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Director, Sierra Club's Lone Star Chapter
Since some of the regulations can be easily ignored, “a lot of ammonium nitrate fertilizer operations seem to be outside the radar of the regulatory system,” Moure-Eraso warned.
The West explosion did, however, resonate at the White House. President Barack Obama issued an executive order in August in an effort to overhaul U.S. oversight of chemical safety. Trade and lobby groups formed a nonprofit called ResponsibleAg, which set up program in which state auditors inspect businesses such as fertilizer plants every three years to see if they meet federal and state regulations. Still, the industry-led program is voluntary, and there are no penalties for not correcting safety issues after inspections.
“We have a challenge in communicating the goals of the program and educating all of our stakeholders on what we’re trying to do,” says Chris Jahn, president of the Fertilizer Institute, which, along with the Agricultural Retailers Association, created the voluntary program. “As we move forward, we will be very transparent about the program and share the results with the public and make sure they understand that our goal is to keep workers and communities as safe as possible.”
Walking down Reagan Street, West Mayor Tommy Muska points out homes by naming who lives in them — his friends and constituents. The lifelong West resident and popular third-year mayor who doesn’t know a stranger jokes with the local contractors, also his friends.
He turns serious when discussing the reality of a $100 million cleanup and rebuilding effort. The destruction led the Chemical Safety Board to call the community damage in West “the worst of any chemical accident in the [board’s] history.”
“We’ve come a long way in less than a year, especially this area,” Muska says of the street, two blocks from the former plant. “This was the most devastated by the explosion. This is where the most force occurred, so all these homes were completely demolished.” The explosion that changed his town blew Muska, who was a block and a half from the site, back about six feet. He didn’t see any flames, just a big ball of smoke.
He likens the town, known for the pork and fruit kolaches at the Czech Stop off Interstate 35, to a modern Mayberry. He’s done many of these interviews in the past year, saying repeatedly that the town is not going to die on his watch. Like Connealy, Muska is confident that change is on the way in how the state handles ammonium nitrate sites. But he’s learned that the state hasn’t learned from its mistakes concerning the chemical’s storage.
“I think [the explosion] has opened up a lot of people’s eyes as to where ammonium nitrate and other chemicals are stored,” Muska said. “If there’s any benefit for the fallen firefighters and first responders that died, it would be that somebody learned a lesson and it doesn’t happen to somebody else.”
The rebuilding process is encouraging but difficult. Adair Grain, the company that oversaw the plant, only had $1 million in liability insurance, covering about 1 percent of the total property damage. Sixty-eight homes are being built from the ground up, said Muska, with 24 of them already occupied. Another 138 homes are being rebuilt.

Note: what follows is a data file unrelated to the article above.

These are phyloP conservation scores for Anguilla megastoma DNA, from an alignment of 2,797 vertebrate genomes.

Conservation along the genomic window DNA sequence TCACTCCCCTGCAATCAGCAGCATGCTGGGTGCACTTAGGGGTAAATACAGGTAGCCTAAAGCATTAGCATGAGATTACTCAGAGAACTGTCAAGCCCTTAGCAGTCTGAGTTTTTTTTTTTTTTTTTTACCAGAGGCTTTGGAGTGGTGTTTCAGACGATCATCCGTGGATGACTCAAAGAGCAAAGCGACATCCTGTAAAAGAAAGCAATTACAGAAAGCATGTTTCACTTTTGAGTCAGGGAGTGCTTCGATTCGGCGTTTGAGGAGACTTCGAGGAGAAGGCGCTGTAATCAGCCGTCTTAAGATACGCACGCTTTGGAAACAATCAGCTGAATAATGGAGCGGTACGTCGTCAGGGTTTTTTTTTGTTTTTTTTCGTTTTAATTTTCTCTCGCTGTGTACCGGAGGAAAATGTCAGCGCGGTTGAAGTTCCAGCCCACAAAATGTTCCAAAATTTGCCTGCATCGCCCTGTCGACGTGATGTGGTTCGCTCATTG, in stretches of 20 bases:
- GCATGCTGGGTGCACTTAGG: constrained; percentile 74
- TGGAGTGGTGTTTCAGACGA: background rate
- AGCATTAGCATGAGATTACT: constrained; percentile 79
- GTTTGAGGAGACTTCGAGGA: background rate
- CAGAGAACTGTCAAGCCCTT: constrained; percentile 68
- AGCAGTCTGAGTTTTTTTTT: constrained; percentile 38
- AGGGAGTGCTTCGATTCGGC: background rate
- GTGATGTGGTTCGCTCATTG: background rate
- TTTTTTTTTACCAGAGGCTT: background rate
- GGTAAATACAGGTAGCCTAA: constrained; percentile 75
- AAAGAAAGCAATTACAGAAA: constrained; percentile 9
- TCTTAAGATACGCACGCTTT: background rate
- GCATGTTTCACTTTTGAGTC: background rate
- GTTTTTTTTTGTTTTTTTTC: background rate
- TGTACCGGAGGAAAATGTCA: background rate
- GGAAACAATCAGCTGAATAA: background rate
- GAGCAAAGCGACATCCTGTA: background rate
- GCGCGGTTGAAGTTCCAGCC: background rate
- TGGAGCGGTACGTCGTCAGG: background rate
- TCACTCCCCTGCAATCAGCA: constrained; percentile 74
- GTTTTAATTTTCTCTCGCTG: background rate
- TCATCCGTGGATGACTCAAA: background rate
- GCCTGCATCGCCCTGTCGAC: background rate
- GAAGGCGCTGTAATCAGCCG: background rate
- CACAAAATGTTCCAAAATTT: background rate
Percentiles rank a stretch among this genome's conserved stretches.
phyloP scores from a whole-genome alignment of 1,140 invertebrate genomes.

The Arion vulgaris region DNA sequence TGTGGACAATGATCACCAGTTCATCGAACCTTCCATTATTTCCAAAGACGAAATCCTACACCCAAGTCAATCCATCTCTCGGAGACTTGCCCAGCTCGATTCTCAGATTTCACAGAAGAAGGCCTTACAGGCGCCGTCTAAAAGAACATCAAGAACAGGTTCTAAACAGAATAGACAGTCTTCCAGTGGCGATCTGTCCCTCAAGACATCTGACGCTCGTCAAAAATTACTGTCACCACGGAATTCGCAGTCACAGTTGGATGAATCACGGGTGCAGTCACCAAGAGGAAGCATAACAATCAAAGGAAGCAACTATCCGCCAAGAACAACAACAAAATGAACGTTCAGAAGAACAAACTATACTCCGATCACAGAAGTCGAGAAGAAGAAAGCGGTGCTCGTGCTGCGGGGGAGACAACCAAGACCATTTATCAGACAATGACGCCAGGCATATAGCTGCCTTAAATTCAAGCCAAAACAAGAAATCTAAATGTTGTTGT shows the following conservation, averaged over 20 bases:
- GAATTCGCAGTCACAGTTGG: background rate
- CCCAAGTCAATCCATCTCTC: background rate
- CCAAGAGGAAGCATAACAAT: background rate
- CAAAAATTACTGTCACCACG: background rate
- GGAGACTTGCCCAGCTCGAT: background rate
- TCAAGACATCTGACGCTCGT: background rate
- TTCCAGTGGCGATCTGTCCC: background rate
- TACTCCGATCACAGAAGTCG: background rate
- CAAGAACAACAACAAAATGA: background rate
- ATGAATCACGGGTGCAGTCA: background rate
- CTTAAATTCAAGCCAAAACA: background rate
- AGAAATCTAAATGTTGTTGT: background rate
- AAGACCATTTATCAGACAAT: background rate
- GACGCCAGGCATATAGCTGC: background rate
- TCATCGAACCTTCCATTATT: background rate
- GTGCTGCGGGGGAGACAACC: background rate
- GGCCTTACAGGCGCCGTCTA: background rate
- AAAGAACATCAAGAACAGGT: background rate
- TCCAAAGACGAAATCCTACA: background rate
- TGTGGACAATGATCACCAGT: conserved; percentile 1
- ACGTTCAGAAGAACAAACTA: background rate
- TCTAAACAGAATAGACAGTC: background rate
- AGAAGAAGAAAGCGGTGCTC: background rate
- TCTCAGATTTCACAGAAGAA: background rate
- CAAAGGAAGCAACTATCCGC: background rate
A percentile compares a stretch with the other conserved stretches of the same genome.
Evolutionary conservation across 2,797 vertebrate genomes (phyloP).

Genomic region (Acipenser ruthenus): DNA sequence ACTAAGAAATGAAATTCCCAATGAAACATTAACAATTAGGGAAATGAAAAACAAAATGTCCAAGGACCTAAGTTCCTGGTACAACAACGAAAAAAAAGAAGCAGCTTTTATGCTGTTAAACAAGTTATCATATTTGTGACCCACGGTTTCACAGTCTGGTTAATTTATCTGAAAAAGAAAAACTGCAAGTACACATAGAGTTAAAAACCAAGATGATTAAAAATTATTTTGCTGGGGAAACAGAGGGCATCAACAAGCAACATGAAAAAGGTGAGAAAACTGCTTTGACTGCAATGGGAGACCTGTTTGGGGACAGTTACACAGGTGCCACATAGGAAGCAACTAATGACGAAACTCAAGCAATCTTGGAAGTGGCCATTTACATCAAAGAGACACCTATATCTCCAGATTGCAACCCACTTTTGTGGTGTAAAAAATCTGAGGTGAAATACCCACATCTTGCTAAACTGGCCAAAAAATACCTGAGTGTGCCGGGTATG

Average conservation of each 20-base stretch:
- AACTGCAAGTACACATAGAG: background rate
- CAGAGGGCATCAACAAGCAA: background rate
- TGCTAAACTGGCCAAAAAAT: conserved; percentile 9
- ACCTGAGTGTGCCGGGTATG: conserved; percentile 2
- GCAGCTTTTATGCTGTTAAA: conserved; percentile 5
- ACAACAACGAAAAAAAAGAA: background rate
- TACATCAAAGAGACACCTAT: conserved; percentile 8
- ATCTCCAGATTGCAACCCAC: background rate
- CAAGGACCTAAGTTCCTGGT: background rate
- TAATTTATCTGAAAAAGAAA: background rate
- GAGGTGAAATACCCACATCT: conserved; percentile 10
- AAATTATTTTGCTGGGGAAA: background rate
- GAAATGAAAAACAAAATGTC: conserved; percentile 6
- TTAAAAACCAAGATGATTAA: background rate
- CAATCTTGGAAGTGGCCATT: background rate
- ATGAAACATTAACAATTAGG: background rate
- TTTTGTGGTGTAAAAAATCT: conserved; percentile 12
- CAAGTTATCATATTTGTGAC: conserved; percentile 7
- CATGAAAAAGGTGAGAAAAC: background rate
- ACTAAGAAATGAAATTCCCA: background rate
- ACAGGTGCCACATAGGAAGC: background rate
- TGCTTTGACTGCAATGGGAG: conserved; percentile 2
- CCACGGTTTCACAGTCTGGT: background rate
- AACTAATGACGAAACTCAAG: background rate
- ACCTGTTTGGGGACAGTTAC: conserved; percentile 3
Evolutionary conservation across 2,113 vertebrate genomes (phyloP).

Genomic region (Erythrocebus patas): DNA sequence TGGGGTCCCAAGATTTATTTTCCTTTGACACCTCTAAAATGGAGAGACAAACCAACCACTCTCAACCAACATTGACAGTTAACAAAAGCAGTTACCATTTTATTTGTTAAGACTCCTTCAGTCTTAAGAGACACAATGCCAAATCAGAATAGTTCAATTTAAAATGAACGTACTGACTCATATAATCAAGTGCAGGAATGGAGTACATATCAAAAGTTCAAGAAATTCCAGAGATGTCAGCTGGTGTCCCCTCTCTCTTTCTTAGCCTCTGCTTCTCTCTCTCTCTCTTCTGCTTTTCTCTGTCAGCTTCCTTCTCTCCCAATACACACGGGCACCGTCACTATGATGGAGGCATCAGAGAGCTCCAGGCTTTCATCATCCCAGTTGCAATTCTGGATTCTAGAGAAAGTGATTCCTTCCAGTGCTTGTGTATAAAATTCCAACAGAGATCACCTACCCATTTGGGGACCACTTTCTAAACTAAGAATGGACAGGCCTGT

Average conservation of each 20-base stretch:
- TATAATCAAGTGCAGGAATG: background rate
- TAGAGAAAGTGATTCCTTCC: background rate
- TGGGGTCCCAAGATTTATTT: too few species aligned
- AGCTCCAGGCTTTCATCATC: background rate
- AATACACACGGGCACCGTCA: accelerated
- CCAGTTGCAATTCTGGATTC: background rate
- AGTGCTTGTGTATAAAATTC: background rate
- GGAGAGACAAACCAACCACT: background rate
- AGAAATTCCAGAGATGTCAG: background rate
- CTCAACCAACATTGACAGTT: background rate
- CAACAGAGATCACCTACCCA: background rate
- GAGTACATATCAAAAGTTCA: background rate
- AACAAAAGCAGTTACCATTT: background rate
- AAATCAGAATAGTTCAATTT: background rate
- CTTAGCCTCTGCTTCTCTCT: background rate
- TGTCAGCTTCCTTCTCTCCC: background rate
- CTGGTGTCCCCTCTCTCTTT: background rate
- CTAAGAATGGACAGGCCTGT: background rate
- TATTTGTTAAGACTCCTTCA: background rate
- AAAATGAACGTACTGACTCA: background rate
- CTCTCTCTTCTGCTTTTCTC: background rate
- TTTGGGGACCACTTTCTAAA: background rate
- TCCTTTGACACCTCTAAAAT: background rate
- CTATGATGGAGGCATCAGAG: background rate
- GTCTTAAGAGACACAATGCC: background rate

“That explosion is not going to define these people,” he said.
mayor of West
Even with the effort to return to normality, pockets of West remain devastated.
Inside the garage of a home near where the fertilizer plant once stood, the smell of rat urine is overwhelming. Old signs, stained bed comforters, damp blankets, tattered clothes and soda cans are littered across the boarded-up ranch home with the spray-painted blue X up front. It used to be the home of Morris Bridges, a volunteer firefighter and fire sprinkler technician. When he was called in to help with the fire at the fertilizer plant, he told his infant son he loved him and told his wife, Carmen, that he’d be right back. He was 41.
On West Pecan Street, the Pustejovsky home is something of a memorial site. Two stars from Kelly and her stepson, Parker, are pinned on a tree in the front yard to honor their hero. Photos of Joey cover the home — from a collage in the bedroom hallway to a blanket on the living room recliner.
Kelly looks at the jackalope on the wall. She laughs, knowing she’ll probably never take down the ugly thing. It’s one of many memories of her husband and the love they had — and how that love could have been preserved.
“Fifteen lives could have been saved if ammonium nitrate storage was monitored anytime before the catastrophe,” Kelly said. “Looking at the circumstances and the reports that came out about how much was stored there — this tragedy could have been prevented, and I believe that with all my heart.”
Today where the fertilizer plant once stood is now a wide brown patch of land, with only some remnants of the explosion. People stop and take pictures of the site. A white cross with a tattered mini U.S. flag is covered with messages from the families of the victims. Even in faded blue ink, Kelly’s message to her husband is still clear.
I miss you and love you, Joey Pustejovsky! Can’t wait to see you again.
Love always, Kelly Pustejovsky
(Serene Fang contributed to this report. Edited by Dave Gustafson and Claire Gordon.)